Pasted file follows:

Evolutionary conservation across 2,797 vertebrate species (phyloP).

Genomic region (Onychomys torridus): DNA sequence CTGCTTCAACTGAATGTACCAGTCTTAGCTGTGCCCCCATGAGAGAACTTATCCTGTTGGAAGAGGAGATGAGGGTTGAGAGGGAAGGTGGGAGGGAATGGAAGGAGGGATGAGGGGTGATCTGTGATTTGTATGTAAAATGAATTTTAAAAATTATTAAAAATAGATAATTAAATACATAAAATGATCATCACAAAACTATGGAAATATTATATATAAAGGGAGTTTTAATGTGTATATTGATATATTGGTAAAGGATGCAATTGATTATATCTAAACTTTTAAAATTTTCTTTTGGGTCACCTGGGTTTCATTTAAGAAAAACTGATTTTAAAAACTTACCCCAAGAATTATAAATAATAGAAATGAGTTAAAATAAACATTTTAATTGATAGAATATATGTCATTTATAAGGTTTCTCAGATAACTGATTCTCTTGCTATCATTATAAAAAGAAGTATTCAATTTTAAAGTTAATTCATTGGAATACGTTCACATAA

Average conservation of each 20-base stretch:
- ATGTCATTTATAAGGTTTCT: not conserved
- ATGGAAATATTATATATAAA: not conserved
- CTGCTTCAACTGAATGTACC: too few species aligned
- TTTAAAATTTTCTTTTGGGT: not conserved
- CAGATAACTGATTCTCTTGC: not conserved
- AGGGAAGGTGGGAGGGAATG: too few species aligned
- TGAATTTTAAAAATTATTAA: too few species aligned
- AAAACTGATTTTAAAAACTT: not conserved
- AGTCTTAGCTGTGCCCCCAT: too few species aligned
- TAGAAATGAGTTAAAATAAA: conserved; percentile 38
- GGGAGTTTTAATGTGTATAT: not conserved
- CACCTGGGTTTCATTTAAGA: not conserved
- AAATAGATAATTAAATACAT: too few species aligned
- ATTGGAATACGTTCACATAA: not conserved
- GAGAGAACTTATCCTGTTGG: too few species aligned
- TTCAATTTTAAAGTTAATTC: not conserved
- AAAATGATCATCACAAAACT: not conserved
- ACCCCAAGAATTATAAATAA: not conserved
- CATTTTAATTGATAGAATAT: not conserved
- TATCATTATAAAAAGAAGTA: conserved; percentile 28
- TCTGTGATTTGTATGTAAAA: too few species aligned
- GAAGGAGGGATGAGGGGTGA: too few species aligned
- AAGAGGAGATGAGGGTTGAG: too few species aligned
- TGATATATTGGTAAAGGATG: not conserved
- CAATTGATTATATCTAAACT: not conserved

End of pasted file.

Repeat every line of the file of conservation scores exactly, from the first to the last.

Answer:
Evolutionary conservation across 2,797 vertebrate species (phyloP).

Genomic region (Onychomys torridus): DNA sequence CTGCTTCAACTGAATGTACCAGTCTTAGCTGTGCCCCCATGAGAGAACTTATCCTGTTGGAAGAGGAGATGAGGGTTGAGAGGGAAGGTGGGAGGGAATGGAAGGAGGGATGAGGGGTGATCTGTGATTTGTATGTAAAATGAATTTTAAAAATTATTAAAAATAGATAATTAAATACATAAAATGATCATCACAAAACTATGGAAATATTATATATAAAGGGAGTTTTAATGTGTATATTGATATATTGGTAAAGGATGCAATTGATTATATCTAAACTTTTAAAATTTTCTTTTGGGTCACCTGGGTTTCATTTAAGAAAAACTGATTTTAAAAACTTACCCCAAGAATTATAAATAATAGAAATGAGTTAAAATAAACATTTTAATTGATAGAATATATGTCATTTATAAGGTTTCTCAGATAACTGATTCTCTTGCTATCATTATAAAAAGAAGTATTCAATTTTAAAGTTAATTCATTGGAATACGTTCACATAA

Average conservation of each 20-base stretch:
- ATGTCATTTATAAGGTTTCT: not conserved
- ATGGAAATATTATATATAAA: not conserved
- CTGCTTCAACTGAATGTACC: too few species aligned
- TTTAAAATTTTCTTTTGGGT: not conserved
- CAGATAACTGATTCTCTTGC: not conserved
- AGGGAAGGTGGGAGGGAATG: too few species aligned
- TGAATTTTAAAAATTATTAA: too few species aligned
- AAAACTGATTTTAAAAACTT: not conserved
- AGTCTTAGCTGTGCCCCCAT: too few species aligned
- TAGAAATGAGTTAAAATAAA: conserved; percentile 38
- GGGAGTTTTAATGTGTATAT: not conserved
- CACCTGGGTTTCATTTAAGA: not conserved
- AAATAGATAATTAAATACAT: too few species aligned
- ATTGGAATACGTTCACATAA: not conserved
- GAGAGAACTTATCCTGTTGG: too few species aligned
- TTCAATTTTAAAGTTAATTC: not conserved
- AAAATGATCATCACAAAACT: not conserved
- ACCCCAAGAATTATAAATAA: not conserved
- CATTTTAATTGATAGAATAT: not conserved
- TATCATTATAAAAAGAAGTA: conserved; percentile 28
- TCTGTGATTTGTATGTAAAA: too few species aligned
- GAAGGAGGGATGAGGGGTGA: too few species aligned
- AAGAGGAGATGAGGGTTGAG: too few species aligned
- TGATATATTGGTAAAGGATG: not conserved
- CAATTGATTATATCTAAACT: not conserved